The aim of the caps — to push more otherwise GSE-eligible loans into the private market — is not appropriate at a time when the nation is looking to recover from the pandemic, he argued.

As part of the January PSPA revisions, a $1.5 billion-per-lender per-enterprise cap on sales through the cash window was put in place starting next year. This cap is designed to push larger lenders to the swaps market, and let the cash window focus on the smaller lenders.

But that cap amount is too low, as many smaller lenders do more than $1.5 billion in business with Fannie or Freddie. Instead the cap should be raised to $5 billion during any 52 week period, Olson’s letter said.

“The sweep is a relic of the last mortgage crisis,” said David Dworkin, president and CEO of the National Housing Conference in an interview. “There’s no question that GSEs need to improve their capital position. Some of their profits should go to capital, but they also need to address real inequities in the housing markets.”

A favorable decision that nullified the net worth sweep would have likely pushed up the time frame for their release from conservatorship. As it is, a recent Keefe, Bruyette & Woods report that looked at Calabria’s plan estimated it would take 15 years to build up enough capital.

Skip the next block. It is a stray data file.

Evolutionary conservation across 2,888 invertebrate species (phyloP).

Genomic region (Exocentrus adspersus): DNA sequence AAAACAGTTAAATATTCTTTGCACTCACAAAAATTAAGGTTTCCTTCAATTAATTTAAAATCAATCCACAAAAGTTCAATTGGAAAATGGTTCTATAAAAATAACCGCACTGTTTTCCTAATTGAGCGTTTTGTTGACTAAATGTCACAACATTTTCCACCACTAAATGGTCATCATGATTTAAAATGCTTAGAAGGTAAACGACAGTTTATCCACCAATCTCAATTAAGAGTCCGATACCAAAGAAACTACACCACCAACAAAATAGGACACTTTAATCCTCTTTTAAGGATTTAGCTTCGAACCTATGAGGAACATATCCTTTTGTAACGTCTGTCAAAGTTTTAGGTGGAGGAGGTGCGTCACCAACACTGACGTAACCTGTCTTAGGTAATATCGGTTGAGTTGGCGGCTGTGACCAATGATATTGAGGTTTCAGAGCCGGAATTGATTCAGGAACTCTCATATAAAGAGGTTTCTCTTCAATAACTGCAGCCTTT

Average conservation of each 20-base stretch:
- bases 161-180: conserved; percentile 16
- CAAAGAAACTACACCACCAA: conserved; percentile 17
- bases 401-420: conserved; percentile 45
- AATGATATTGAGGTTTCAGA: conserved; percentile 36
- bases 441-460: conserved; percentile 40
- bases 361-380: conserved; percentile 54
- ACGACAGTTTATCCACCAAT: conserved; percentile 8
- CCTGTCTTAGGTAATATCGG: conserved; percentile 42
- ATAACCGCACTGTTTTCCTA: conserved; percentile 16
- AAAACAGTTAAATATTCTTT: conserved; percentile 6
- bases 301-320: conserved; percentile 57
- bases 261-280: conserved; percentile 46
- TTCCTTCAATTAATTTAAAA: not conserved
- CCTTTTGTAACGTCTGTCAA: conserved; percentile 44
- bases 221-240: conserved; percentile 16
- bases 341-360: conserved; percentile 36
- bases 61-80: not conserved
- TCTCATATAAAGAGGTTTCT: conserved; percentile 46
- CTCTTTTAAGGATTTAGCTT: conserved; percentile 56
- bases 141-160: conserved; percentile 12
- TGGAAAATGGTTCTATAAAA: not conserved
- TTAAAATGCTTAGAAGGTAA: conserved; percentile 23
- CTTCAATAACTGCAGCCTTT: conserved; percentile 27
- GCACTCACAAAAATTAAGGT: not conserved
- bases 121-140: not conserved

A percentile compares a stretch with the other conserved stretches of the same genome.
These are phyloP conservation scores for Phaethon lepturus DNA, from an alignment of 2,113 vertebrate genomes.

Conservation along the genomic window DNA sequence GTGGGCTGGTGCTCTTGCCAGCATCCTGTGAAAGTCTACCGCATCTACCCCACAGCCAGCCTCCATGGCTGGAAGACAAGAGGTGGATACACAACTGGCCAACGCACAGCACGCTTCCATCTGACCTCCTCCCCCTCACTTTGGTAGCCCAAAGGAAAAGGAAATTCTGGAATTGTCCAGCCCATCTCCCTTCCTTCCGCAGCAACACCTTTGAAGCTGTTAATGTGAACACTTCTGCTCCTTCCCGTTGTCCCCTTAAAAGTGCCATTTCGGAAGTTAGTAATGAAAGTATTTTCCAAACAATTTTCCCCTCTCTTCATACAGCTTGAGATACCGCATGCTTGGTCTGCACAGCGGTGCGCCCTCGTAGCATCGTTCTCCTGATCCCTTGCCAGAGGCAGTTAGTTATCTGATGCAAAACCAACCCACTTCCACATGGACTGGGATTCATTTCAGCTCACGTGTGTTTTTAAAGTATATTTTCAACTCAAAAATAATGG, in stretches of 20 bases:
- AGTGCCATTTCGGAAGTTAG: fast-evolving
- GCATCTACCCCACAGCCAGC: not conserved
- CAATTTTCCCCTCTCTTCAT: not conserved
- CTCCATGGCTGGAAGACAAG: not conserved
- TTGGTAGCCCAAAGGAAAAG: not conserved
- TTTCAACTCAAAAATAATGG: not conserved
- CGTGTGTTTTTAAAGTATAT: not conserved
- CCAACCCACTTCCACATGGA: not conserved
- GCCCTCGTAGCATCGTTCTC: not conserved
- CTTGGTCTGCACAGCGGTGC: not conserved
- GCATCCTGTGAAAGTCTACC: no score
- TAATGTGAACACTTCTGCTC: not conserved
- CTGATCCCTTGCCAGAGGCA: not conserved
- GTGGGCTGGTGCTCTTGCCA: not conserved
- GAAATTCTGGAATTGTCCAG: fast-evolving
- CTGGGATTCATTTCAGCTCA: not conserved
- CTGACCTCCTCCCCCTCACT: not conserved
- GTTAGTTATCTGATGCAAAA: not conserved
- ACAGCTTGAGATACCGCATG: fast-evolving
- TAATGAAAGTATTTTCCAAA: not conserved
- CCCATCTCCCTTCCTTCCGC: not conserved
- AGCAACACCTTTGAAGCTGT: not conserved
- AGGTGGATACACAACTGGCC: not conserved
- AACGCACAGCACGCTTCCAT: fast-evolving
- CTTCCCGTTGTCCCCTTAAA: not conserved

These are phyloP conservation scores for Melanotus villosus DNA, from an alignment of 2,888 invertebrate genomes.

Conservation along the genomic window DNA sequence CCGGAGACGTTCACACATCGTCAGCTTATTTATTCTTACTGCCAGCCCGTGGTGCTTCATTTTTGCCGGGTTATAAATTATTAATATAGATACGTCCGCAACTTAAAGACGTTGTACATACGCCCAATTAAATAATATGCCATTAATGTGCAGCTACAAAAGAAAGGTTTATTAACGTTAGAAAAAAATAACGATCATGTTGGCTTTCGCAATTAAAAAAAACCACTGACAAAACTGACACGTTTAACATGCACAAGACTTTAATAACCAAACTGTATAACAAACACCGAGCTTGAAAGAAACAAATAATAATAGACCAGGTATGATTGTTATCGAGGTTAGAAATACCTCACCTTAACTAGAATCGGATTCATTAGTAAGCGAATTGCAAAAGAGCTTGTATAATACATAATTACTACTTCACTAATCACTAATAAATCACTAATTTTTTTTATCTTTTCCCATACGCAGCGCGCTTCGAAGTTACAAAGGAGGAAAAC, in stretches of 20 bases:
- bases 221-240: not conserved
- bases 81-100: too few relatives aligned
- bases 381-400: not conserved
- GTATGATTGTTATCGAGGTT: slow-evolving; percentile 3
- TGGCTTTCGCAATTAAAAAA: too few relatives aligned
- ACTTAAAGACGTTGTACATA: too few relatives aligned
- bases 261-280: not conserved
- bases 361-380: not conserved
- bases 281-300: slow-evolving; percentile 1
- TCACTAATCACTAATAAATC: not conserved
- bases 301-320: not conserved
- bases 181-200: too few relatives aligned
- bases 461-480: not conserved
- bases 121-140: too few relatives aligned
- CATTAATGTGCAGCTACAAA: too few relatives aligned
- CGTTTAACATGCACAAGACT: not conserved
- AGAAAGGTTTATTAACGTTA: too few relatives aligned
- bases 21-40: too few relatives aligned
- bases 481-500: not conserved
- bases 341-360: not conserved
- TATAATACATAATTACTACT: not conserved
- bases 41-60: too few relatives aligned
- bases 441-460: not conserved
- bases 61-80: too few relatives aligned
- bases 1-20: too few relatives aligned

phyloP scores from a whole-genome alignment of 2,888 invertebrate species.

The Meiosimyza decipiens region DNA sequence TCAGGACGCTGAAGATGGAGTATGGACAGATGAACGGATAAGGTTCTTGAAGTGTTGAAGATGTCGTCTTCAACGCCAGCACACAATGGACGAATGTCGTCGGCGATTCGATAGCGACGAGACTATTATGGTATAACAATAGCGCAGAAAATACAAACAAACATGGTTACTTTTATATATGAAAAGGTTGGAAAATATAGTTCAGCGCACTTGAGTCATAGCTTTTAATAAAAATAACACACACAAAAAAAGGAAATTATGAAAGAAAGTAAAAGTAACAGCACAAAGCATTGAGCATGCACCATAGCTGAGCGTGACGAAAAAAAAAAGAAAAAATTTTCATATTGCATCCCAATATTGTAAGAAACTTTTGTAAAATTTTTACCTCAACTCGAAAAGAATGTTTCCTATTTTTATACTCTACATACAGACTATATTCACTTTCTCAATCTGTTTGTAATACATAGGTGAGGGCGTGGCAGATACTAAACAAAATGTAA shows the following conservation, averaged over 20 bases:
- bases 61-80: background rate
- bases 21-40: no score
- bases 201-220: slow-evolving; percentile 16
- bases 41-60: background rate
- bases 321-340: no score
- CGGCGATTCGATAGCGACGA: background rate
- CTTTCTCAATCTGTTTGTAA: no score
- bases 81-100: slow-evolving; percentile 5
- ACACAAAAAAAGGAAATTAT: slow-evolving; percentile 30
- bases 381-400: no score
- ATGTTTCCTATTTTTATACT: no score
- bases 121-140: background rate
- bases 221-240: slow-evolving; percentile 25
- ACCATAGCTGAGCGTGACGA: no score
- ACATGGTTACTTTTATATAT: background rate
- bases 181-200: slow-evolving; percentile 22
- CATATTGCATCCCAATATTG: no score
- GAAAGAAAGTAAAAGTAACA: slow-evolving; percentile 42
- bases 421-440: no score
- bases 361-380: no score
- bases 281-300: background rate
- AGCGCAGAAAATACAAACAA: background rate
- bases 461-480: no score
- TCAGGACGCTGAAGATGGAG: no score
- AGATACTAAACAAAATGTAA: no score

With this decision, the existing GSE capital rule is likely to be revisited, but not any time soon, KBW analyst Bose George said in a report. “We would expect the GSE reform template developed by Mark Calabria to be put on the back-burner. While it could be revisited in the future, we believe that GSE reform will no longer be a near-term priority,” he declared.

The firing is a positive for the mortgage market, George argued. “The increased focus on supporting borrowers should help credit performance, which should help holders of mortgage credit risk including the mortgage insurers,” he said. “Increasing the GSE footprint (potentially by removing the 7% cap on second homes and investor properties and/or by eliminating the 50 bp adverse market fee on refinances) would be positive for mortgage volumes, which should help mortgage originators and title insurers.”

But any impact is likely to be modest and potentially not discernible in a market in which volumes are already declining sharply.

On the other hand, a potential increase in the GSE footprint if the January amendments are cancelled won’t be discernible in the market because the 7% cap just went into place this year. “Finally, it could be seen as a slight negative for correspondent mortgage lenders if the $1.5 billion cash window limitation is removed. But in this case, also, the limit went into effect just this year, so it has probably not benefited correspondent lenders in any meaningful way yet,” George said.

The Supreme Court’s ruling was somewhat welcomed by the free market Competitive Enterprise Institute, in that it opposed the sweep, but CEI representatives indicated that they weren’t completely pleased with the outcome.